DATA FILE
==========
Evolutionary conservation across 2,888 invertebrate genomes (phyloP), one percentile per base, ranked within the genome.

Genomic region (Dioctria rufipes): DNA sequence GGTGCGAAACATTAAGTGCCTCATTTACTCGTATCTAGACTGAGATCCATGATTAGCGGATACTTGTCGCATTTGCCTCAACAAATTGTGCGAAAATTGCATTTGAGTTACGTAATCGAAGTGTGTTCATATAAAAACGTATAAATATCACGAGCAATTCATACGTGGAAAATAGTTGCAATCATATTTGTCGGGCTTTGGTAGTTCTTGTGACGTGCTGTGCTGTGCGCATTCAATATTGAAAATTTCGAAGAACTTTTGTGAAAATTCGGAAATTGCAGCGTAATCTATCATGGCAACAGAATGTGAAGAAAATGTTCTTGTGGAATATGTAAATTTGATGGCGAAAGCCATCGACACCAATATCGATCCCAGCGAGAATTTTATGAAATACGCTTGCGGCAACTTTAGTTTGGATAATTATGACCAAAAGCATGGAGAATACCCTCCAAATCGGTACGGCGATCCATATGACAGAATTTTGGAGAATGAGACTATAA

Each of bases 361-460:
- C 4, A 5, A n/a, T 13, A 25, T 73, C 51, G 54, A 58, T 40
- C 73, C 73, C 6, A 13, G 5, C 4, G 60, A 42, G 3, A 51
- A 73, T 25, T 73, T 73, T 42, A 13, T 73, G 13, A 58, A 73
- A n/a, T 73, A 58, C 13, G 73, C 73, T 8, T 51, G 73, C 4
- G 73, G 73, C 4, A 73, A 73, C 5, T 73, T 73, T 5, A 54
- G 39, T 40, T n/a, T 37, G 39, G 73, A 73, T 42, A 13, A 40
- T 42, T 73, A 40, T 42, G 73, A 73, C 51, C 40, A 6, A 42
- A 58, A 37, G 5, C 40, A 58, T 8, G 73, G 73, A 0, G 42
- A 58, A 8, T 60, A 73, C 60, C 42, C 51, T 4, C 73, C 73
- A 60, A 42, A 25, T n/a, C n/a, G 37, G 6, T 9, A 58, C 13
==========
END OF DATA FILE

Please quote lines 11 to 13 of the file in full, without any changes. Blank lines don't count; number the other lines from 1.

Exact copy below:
- A 58, A 37, G 5, C 40, A 58, T 8, G 73, G 73, A 0, G 42
- A 58, A 8, T 60, A 73, C 60, C 42, C 51, T 4, C 73, C 73
- A 60, A 42, A 25, T n/a, C n/a, G 37, G 6, T 9, A 58, C 13